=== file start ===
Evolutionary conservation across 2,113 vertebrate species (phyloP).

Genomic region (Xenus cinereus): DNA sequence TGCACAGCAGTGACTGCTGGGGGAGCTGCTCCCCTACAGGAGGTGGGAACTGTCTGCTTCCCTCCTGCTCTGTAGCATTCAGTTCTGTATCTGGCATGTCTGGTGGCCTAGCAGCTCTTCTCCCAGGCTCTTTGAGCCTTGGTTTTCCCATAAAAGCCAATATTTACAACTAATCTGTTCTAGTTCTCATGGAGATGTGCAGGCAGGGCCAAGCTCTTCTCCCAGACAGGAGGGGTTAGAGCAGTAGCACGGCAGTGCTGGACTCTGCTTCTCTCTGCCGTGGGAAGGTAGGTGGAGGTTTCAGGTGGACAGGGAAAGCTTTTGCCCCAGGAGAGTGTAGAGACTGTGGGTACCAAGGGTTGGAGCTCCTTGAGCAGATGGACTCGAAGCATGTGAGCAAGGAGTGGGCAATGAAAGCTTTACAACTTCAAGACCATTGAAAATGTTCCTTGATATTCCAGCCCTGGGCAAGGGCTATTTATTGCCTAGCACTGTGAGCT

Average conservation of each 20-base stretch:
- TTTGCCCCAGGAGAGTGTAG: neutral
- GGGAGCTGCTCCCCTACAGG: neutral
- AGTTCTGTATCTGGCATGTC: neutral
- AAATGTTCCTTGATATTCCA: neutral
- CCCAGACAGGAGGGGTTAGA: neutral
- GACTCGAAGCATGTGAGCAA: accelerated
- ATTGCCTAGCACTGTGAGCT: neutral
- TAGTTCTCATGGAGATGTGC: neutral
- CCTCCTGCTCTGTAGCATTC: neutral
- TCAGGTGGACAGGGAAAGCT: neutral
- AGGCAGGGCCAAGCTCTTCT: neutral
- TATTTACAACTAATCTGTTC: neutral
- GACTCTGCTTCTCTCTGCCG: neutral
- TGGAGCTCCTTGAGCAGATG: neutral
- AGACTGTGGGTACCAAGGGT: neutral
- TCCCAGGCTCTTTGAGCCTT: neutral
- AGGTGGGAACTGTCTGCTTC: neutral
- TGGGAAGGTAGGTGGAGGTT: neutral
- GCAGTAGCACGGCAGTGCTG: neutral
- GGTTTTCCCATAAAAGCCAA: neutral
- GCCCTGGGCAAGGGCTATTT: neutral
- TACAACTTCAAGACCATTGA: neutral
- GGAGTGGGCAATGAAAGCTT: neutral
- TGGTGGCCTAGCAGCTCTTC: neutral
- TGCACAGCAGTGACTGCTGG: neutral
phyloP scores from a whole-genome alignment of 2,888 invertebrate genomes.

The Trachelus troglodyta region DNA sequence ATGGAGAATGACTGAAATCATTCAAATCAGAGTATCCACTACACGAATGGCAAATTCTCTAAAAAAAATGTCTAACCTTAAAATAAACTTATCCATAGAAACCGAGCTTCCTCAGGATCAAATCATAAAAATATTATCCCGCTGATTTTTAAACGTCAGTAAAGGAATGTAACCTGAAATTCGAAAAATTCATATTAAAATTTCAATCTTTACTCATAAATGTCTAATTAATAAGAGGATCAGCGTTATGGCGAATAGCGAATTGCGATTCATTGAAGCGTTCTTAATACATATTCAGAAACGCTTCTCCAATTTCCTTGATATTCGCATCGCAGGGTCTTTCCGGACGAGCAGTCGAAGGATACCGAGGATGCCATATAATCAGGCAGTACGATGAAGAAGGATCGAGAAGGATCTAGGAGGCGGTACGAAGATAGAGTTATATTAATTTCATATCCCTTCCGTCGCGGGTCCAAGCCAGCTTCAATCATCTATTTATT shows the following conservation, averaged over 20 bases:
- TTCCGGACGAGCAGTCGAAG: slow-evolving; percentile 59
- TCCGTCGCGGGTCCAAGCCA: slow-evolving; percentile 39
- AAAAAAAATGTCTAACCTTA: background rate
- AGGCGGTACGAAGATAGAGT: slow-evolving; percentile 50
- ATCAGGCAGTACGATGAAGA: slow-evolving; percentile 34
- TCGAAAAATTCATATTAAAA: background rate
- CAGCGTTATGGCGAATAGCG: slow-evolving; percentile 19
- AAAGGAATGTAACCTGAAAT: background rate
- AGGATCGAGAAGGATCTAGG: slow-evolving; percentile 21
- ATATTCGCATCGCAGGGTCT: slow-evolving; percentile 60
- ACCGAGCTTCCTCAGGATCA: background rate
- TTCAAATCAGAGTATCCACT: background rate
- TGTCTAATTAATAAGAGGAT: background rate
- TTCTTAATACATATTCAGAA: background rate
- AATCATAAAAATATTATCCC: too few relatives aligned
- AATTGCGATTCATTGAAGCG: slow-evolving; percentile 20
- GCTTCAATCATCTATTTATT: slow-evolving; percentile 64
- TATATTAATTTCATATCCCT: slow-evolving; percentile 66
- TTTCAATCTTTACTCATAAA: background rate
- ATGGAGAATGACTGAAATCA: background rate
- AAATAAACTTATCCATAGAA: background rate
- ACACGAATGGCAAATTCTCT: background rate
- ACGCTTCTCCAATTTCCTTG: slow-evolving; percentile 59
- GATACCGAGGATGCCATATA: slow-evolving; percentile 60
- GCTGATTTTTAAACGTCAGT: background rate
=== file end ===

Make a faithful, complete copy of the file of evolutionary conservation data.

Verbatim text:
Evolutionary conservation across 2,113 vertebrate species (phyloP).

Genomic region (Xenus cinereus): DNA sequence TGCACAGCAGTGACTGCTGGGGGAGCTGCTCCCCTACAGGAGGTGGGAACTGTCTGCTTCCCTCCTGCTCTGTAGCATTCAGTTCTGTATCTGGCATGTCTGGTGGCCTAGCAGCTCTTCTCCCAGGCTCTTTGAGCCTTGGTTTTCCCATAAAAGCCAATATTTACAACTAATCTGTTCTAGTTCTCATGGAGATGTGCAGGCAGGGCCAAGCTCTTCTCCCAGACAGGAGGGGTTAGAGCAGTAGCACGGCAGTGCTGGACTCTGCTTCTCTCTGCCGTGGGAAGGTAGGTGGAGGTTTCAGGTGGACAGGGAAAGCTTTTGCCCCAGGAGAGTGTAGAGACTGTGGGTACCAAGGGTTGGAGCTCCTTGAGCAGATGGACTCGAAGCATGTGAGCAAGGAGTGGGCAATGAAAGCTTTACAACTTCAAGACCATTGAAAATGTTCCTTGATATTCCAGCCCTGGGCAAGGGCTATTTATTGCCTAGCACTGTGAGCT

Average conservation of each 20-base stretch:
- TTTGCCCCAGGAGAGTGTAG: neutral
- GGGAGCTGCTCCCCTACAGG: neutral
- AGTTCTGTATCTGGCATGTC: neutral
- AAATGTTCCTTGATATTCCA: neutral
- CCCAGACAGGAGGGGTTAGA: neutral
- GACTCGAAGCATGTGAGCAA: accelerated
- ATTGCCTAGCACTGTGAGCT: neutral
- TAGTTCTCATGGAGATGTGC: neutral
- CCTCCTGCTCTGTAGCATTC: neutral
- TCAGGTGGACAGGGAAAGCT: neutral
- AGGCAGGGCCAAGCTCTTCT: neutral
- TATTTACAACTAATCTGTTC: neutral
- GACTCTGCTTCTCTCTGCCG: neutral
- TGGAGCTCCTTGAGCAGATG: neutral
- AGACTGTGGGTACCAAGGGT: neutral
- TCCCAGGCTCTTTGAGCCTT: neutral
- AGGTGGGAACTGTCTGCTTC: neutral
- TGGGAAGGTAGGTGGAGGTT: neutral
- GCAGTAGCACGGCAGTGCTG: neutral
- GGTTTTCCCATAAAAGCCAA: neutral
- GCCCTGGGCAAGGGCTATTT: neutral
- TACAACTTCAAGACCATTGA: neutral
- GGAGTGGGCAATGAAAGCTT: neutral
- TGGTGGCCTAGCAGCTCTTC: neutral
- TGCACAGCAGTGACTGCTGG: neutral
phyloP scores from a whole-genome alignment of 2,888 invertebrate genomes.

The Trachelus troglodyta region DNA sequence ATGGAGAATGACTGAAATCATTCAAATCAGAGTATCCACTACACGAATGGCAAATTCTCTAAAAAAAATGTCTAACCTTAAAATAAACTTATCCATAGAAACCGAGCTTCCTCAGGATCAAATCATAAAAATATTATCCCGCTGATTTTTAAACGTCAGTAAAGGAATGTAACCTGAAATTCGAAAAATTCATATTAAAATTTCAATCTTTACTCATAAATGTCTAATTAATAAGAGGATCAGCGTTATGGCGAATAGCGAATTGCGATTCATTGAAGCGTTCTTAATACATATTCAGAAACGCTTCTCCAATTTCCTTGATATTCGCATCGCAGGGTCTTTCCGGACGAGCAGTCGAAGGATACCGAGGATGCCATATAATCAGGCAGTACGATGAAGAAGGATCGAGAAGGATCTAGGAGGCGGTACGAAGATAGAGTTATATTAATTTCATATCCCTTCCGTCGCGGGTCCAAGCCAGCTTCAATCATCTATTTATT shows the following conservation, averaged over 20 bases:
- TTCCGGACGAGCAGTCGAAG: slow-evolving; percentile 59
- TCCGTCGCGGGTCCAAGCCA: slow-evolving; percentile 39
- AAAAAAAATGTCTAACCTTA: background rate
- AGGCGGTACGAAGATAGAGT: slow-evolving; percentile 50
- ATCAGGCAGTACGATGAAGA: slow-evolving; percentile 34
- TCGAAAAATTCATATTAAAA: background rate
- CAGCGTTATGGCGAATAGCG: slow-evolving; percentile 19
- AAAGGAATGTAACCTGAAAT: background rate
- AGGATCGAGAAGGATCTAGG: slow-evolving; percentile 21
- ATATTCGCATCGCAGGGTCT: slow-evolving; percentile 60
- ACCGAGCTTCCTCAGGATCA: background rate
- TTCAAATCAGAGTATCCACT: background rate
- TGTCTAATTAATAAGAGGAT: background rate
- TTCTTAATACATATTCAGAA: background rate
- AATCATAAAAATATTATCCC: too few relatives aligned
- AATTGCGATTCATTGAAGCG: slow-evolving; percentile 20
- GCTTCAATCATCTATTTATT: slow-evolving; percentile 64
- TATATTAATTTCATATCCCT: slow-evolving; percentile 66
- TTTCAATCTTTACTCATAAA: background rate
- ATGGAGAATGACTGAAATCA: background rate
- AAATAAACTTATCCATAGAA: background rate
- ACACGAATGGCAAATTCTCT: background rate
- ACGCTTCTCCAATTTCCTTG: slow-evolving; percentile 59
- GATACCGAGGATGCCATATA: slow-evolving; percentile 60
- GCTGATTTTTAAACGTCAGT: background rate